Opinions

The District of Northern Illinois offers a database of opinions for the years 1999 to 2013, listed by year and judge. For a more detailed search, enter the keyword or case number in the search box above.

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Judge Jack B. Schmetterer

Judge Timothy A. Barnes

11 B 41555, 13 A 01243

Upon certain defendants’ motions to dismiss the Trustee’s fraudulent conveyance adversary complaint on statute of limitations grounds, the Trustee argues that it may rely on such longer statute of limitations as may be applicable to the IRS as an actual prepetition creditor of the bankruptcy estate.  In response, a limited number of the moving defendants jointly move for an order disallowing the IRS’s claim.
 
In considering the foregoing, held:  With respect to the motion to disallow the claim, adversary defendants qua adversary defendants lack standing to object to claims.  As such, the joint motion to disallow is DENIED.
 
With respect to the motions to dismiss, for the purposes of testing the sufficiency of the complaint under Federal Rule of Civil Procedure 12(b)(6), transfers occurring more than 2 years prior to the petition date are time-barred under section 548 of the Bankruptcy Code and the motions to dismiss will be GRANTED in this respect.  As to the remaining grounds, the court accepts the allegations in the complaint as true, wherein the Trustee has alleged that the IRS is a prepetition creditor of the bankruptcy estate.  That allegation is supported by the actual claim on file by the IRS at the commencement of the adversary.  As the trustee may act within the statute of limitations applicable to any creditor of the estate, including such longer statutes as apply to the IRS, and as the transfers sought to be avoided by the Trustee appear to fall within those longer periods, the court finds for these purposes that the Trustee’s actions are not conclusively time-barred.  The motions to dismiss are therefore DENIED in this respect.  The legal and factual predicates of the defendants’ statute of limitations affirmative defense, including, but not limited to, whether the IRS had an allowable claim against the estate on the petition date, remain issues to be determined on summary judgment or at trial, not in the limited scope of a motion to dismiss, and such arguments are preserved.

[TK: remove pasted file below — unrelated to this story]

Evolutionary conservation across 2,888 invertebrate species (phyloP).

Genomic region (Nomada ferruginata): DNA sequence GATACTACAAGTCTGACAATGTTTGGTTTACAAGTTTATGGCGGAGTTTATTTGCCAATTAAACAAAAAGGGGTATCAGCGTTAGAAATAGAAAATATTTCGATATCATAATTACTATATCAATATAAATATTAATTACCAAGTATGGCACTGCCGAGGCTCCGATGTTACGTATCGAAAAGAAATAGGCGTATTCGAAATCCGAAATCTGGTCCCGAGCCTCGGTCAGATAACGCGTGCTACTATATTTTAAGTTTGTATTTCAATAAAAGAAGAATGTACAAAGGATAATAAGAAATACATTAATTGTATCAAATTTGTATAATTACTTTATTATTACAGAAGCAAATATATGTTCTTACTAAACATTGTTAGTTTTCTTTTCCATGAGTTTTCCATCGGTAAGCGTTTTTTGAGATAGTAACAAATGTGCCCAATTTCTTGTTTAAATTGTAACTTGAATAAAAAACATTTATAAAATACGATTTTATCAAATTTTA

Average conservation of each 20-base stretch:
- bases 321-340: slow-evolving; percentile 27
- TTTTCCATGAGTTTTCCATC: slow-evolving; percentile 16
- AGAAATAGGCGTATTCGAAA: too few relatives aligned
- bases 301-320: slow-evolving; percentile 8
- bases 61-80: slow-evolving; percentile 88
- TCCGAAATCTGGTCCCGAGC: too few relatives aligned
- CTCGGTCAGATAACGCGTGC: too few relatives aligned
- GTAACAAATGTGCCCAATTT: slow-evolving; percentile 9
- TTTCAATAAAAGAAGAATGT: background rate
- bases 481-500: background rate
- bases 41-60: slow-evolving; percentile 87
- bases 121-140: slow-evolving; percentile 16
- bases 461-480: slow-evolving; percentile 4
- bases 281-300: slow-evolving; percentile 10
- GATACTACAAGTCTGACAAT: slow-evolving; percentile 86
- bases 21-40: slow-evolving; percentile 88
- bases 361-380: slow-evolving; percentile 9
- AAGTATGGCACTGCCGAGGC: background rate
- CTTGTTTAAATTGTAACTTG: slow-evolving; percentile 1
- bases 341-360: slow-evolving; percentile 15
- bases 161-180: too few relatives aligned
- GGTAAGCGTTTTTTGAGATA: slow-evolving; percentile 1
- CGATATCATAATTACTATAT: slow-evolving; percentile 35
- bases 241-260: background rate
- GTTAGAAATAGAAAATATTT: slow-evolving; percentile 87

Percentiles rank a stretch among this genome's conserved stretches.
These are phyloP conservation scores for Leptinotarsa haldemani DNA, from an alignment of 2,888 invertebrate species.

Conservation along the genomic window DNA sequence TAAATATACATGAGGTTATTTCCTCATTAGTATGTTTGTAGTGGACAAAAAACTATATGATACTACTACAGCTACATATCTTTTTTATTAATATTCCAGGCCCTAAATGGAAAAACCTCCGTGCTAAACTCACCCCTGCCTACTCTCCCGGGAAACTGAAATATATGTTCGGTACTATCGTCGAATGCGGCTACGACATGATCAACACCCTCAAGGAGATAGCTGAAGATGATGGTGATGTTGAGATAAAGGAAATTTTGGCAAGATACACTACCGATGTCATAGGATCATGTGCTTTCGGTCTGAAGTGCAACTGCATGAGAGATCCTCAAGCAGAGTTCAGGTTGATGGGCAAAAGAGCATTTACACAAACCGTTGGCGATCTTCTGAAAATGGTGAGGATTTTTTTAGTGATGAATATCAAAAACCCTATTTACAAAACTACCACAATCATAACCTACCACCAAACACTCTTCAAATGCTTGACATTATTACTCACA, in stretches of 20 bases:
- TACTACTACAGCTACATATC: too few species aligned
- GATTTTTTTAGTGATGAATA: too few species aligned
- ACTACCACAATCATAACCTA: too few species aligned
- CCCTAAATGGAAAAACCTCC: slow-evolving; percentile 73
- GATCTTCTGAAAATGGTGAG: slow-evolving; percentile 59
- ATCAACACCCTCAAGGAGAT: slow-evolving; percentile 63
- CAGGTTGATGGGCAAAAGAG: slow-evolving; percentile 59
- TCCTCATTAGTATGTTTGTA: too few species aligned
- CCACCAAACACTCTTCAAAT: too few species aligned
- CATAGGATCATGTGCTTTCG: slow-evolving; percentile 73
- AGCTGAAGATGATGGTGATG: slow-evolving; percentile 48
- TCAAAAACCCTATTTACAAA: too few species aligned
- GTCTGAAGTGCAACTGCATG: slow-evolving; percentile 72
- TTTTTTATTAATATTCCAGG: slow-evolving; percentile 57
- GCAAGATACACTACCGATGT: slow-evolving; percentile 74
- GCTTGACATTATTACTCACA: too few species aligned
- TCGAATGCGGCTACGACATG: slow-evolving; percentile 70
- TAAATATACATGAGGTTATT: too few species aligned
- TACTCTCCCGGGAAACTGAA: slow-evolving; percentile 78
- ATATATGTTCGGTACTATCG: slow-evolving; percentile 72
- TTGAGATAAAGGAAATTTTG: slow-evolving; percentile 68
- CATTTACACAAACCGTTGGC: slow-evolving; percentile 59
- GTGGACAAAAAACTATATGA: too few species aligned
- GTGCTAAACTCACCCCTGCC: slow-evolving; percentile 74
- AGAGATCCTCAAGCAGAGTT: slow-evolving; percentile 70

Judge A. Benjamin Goldgar

Judge Eugene R. Wedoff

Judge Jacqueline P. Cox

13 B 38149, 14 A 00177
In this Chapter 7 adversary proceeding, Plaintiff Kenneth Wians, as Independent Administrator of the Estate of Clara Wians, filed a Motion for entry of Summary Judgment against Defendant Dennis Wians on a complaint seeking to except a debt from discharge under 11 U.S.C. § 523(a)(4).  The Plaintiff alleged that the Defendant converted assets belonging to his elderly and disabled mother, while he held powers of attorney for healthcare and property.

In support of his Motion, the Plaintiff asserted that the doctrine of collateral estoppel precluded the Defendant from relitigating the issues previously resolved in a prior state court matter, which proceeded to final judgment, creating the $196,000 debt at issue herein.

The Court granted the Motion, finding that the prior state court order contained specific findings establishing that a fiduciary relationship existed between the Defendant and his mother, within the meaning of § 523(a)(4) and that Defendant committed acts of defalcation with the requisite state of mind, as required by the Supreme Court in Bullock v. BankChampaign N.A.,133 S. Ct. 1754, 1759 (2013).

In re Luis Medina, Jr.
November 7, 2014

14 B 27755
In this Chapter 11 proceeding, the Debtor’s sixth bankruptcy filing in four years, the Court dismissed Debtor’s case for cause under 11 U.S.C. § 1112(b)(1), finding that the Debtor’s financial circumstances made it clear that he would be unable to propose a confirmable plan of reorganization without modifying the rights of a secured creditor, in violation of 11 U.S.C. § 1123(b)(5) .

The Court also imposed a one-year bar to refiling under 11 U.S.C. § 349(a), finding that the successive filings were an intentional abuse of the protections afforded debtors under the Bankruptcy Code.

Judge Carol A. Doyle

14 B 10740, 14 A 00461

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